Through seven editions the Shoals touring bible, "Ten Miles Out", has informed visitors that Smith's Monument is the only spot on Star Island not owned by the Star Island Corporation. Oops! The venerable guidebook got it wrong. A quick deed search proves that the giant Tuck Monument and the land around it is owned by the New Hampshire Historical Society which maintains the Tuck obelisk, but not the Smith site. According to Tony Codding, manager of the Star Island Corporation until his retirement a few months ago, it was not exactly clear who should repair the Smith Monument, but it was clear that no funding was on hand.
So what happened to members of the NH Society of Colonial Wars who volunteered to help out nearly a century ago? Fact is, they're still helping. A small group including L. Forbes Getchell of Newmarket and Ellsworth Cabot of Jackson, NH ferried out to Star just four months ago with two gallons of water and some cement patching compound.
"We simply mixed and plugged holes, and that's the whole story," Getchell says. "Ideally what we should do is take the top off and build a new base. The base is the thing that's shot."
"What we did was slap-dab maintenance," Getchell admits. "You need to get out there and break up that base, but I'm in my 80s."
Like the monuments they preserve, time is catching up with the Society of Colonial Wars, a lineage organization in which members must show a genealogical link to ancestors who arrived before the American Revolution. Applications from new members are all but nonexistent and the group consists of a couple dozen active members, most of them over 65.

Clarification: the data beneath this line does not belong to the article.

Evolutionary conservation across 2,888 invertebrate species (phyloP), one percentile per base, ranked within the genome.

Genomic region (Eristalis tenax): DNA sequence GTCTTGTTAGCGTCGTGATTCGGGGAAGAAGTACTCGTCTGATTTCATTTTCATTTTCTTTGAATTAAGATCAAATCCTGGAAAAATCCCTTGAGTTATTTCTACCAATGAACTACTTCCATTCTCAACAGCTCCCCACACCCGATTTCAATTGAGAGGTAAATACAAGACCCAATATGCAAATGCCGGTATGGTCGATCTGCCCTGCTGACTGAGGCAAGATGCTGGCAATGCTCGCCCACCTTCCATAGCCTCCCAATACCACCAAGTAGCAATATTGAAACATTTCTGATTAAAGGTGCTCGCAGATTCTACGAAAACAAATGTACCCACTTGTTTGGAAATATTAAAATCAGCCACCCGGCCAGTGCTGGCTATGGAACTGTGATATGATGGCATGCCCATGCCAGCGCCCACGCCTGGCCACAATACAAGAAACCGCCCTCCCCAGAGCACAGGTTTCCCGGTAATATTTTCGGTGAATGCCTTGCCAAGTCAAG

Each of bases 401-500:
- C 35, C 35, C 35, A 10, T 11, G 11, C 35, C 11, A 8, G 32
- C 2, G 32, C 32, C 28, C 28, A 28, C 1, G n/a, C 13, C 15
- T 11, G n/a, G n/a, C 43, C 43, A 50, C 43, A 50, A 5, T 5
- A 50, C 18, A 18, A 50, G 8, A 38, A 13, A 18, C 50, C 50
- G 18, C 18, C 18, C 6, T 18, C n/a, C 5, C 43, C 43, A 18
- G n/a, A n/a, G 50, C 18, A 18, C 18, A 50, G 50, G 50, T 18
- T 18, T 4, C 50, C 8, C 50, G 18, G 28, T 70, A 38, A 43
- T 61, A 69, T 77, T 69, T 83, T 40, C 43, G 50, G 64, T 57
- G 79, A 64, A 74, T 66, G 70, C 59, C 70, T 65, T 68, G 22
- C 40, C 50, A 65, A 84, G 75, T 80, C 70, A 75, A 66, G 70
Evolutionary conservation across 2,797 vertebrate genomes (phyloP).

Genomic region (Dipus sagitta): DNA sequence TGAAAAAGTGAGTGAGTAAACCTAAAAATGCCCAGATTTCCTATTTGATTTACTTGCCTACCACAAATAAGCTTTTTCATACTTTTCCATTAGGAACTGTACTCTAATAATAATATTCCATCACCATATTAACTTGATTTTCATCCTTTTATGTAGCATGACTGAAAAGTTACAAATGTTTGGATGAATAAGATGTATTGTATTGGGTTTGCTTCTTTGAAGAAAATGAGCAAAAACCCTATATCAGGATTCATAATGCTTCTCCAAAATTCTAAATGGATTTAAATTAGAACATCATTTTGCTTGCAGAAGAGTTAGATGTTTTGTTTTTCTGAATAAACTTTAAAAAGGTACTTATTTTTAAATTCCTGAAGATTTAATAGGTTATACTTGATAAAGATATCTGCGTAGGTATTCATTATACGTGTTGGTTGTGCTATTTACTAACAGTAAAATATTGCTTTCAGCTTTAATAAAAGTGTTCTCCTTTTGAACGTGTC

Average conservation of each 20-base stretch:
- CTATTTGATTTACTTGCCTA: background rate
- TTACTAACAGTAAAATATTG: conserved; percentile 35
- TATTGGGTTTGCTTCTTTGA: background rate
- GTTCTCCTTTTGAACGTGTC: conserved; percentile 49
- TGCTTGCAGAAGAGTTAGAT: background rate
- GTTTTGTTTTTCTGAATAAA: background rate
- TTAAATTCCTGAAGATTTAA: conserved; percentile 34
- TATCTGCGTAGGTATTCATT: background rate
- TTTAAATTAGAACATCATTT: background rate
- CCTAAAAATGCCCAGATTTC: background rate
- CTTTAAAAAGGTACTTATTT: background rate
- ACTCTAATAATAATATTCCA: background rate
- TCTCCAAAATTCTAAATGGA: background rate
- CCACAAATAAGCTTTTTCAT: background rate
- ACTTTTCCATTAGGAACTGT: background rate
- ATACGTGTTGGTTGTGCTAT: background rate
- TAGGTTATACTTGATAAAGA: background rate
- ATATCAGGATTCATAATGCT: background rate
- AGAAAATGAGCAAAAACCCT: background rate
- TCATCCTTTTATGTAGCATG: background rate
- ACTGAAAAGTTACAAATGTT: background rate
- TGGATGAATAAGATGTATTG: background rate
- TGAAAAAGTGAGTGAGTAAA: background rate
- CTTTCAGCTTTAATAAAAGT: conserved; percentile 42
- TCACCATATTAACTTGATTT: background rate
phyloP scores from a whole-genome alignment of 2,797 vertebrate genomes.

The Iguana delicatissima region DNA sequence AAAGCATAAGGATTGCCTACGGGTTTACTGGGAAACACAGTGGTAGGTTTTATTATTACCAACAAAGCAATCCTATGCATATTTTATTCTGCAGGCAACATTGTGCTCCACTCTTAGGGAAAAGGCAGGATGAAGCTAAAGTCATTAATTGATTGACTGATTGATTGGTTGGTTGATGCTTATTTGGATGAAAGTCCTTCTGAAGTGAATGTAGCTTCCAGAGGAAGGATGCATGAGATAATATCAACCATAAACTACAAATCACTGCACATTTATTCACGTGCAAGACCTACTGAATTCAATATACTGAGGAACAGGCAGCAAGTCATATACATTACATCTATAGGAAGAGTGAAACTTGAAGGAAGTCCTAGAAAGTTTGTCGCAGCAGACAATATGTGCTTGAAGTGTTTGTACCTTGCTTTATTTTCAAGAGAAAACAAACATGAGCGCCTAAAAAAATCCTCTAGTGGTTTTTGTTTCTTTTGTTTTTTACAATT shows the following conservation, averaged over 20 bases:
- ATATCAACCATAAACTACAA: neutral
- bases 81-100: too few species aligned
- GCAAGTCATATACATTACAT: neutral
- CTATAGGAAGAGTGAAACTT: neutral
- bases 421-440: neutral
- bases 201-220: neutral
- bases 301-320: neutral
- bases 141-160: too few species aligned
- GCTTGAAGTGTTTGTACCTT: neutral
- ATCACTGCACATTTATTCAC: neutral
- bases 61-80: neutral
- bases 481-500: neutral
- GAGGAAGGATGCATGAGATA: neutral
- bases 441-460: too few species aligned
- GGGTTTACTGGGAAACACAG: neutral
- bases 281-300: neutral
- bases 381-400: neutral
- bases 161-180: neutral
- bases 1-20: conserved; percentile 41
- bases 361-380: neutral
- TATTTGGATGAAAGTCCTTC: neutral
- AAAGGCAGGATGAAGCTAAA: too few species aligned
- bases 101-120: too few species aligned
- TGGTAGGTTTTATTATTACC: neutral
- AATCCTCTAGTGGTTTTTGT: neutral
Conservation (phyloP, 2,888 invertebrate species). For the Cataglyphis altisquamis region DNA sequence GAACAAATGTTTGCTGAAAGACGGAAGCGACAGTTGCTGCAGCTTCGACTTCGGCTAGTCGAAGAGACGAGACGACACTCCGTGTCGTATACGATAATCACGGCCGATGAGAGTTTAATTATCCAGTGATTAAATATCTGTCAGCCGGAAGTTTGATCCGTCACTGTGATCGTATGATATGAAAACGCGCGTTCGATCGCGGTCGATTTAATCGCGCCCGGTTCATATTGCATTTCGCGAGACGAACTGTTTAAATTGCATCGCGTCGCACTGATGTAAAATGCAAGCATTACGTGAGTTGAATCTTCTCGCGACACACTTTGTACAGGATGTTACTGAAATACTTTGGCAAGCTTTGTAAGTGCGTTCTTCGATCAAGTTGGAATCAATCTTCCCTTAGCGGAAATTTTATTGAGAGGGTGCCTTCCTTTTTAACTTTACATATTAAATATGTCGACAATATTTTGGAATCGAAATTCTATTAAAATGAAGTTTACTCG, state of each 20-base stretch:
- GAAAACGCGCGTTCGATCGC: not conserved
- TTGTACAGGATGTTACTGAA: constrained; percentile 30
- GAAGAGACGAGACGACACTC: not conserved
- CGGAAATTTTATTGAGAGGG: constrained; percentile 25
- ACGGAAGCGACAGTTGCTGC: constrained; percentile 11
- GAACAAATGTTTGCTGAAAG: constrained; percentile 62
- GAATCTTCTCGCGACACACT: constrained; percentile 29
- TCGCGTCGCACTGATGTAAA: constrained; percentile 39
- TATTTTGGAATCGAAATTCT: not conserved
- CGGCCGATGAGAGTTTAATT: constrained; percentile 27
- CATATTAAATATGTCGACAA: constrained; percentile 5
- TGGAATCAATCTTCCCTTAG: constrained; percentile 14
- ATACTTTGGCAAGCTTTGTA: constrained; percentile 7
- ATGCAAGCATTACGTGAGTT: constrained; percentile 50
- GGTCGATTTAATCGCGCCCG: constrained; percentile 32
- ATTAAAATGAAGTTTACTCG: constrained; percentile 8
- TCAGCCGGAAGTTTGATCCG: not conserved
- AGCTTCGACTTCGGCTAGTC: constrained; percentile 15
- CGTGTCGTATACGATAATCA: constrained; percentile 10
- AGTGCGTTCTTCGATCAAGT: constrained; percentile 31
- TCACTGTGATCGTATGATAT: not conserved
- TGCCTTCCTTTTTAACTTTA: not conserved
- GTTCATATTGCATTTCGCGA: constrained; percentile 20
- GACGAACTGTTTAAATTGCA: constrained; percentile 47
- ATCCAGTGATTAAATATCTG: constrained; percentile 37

"They did the best they could," says past Society governor Donald Richards of York, Maine. "You've got to remember that the men that went out there are pretty old. They're not professionals in any sense of the word. They said they did a little work and a lot more needed to be done."
Richards says he believes his organization officially "takes responsibility" for maintaining the monument, and ten others from as far away as Nova Scotia. But restoring or replacing the ruined monument will be costly, and beyond their means.
So who picks up the torch? The monument rests on the most eastern tip of New Hampshire, a state not well known for investing in its own history, a fact that bothers Richards, a former history teacher and private school headmaster.
"It's got to be done by the state, but trying to get money out of New Hampshire..." his voice trails off.
"My family has been in New Hampshire since 1623," he says at last, "but I'm afraid now that I'm ashamed of my home state."
The Star Island Corporation has its hands full just keeping the ancient hotel running. The group just moved from Boston up to Portsmouth and is working out of boxes in a half empty office above the Little Professor bookstore. Thousands of dollars for John Smith is not at the center of their radar screen. Paul Jennings, the new Star Island manager says he's open to working with history-minded people who would like to save the Smith Memorial. So far, none have volunteered.
Poor John Smith. He's been called "the founder of the British nation overseas," and the "Admiral of New England." But times have changed for the man with the fastest scimitar in the East; Pocahontas gets all the headlines now. Her monument in Virginia is maintained by the Pocahontas Foundation there. A handsome 1909 bronze statue of John Smith at Jamestown is cared for by the Association for the Preservation of Virginia Antiquities.
"Nobody, I guess, is responsible for the Smith Monument," says James Garvin, an architectural historian for the state of New Hampshire and a tireless advocate of historic preservation. Garvin suggests that an historical society or nonprofit agency might "adopt" the orphaned monument. Perhaps all it would take is a $5 bill from everyone in America named Smith.
Tour guides never tire of telling visitors that John Smith named the
Isles of Shoals "Smith Isles" after himself. The 400th anniversary of
that historic visit is in the year 2014. The way things are going, it's
going to be one lame party.
Photographs and artwork in this article used courtesy of the ISHRA "Isles of Shoals" collection housed at the Portsmouth Athenaeum.
Additional research assistance for this article provided by Debra Childs, Maryellen Burke, Sharon Stephan, Stephanie Nugent and the Star Island Corporation
© 1999 SeacoastNH.com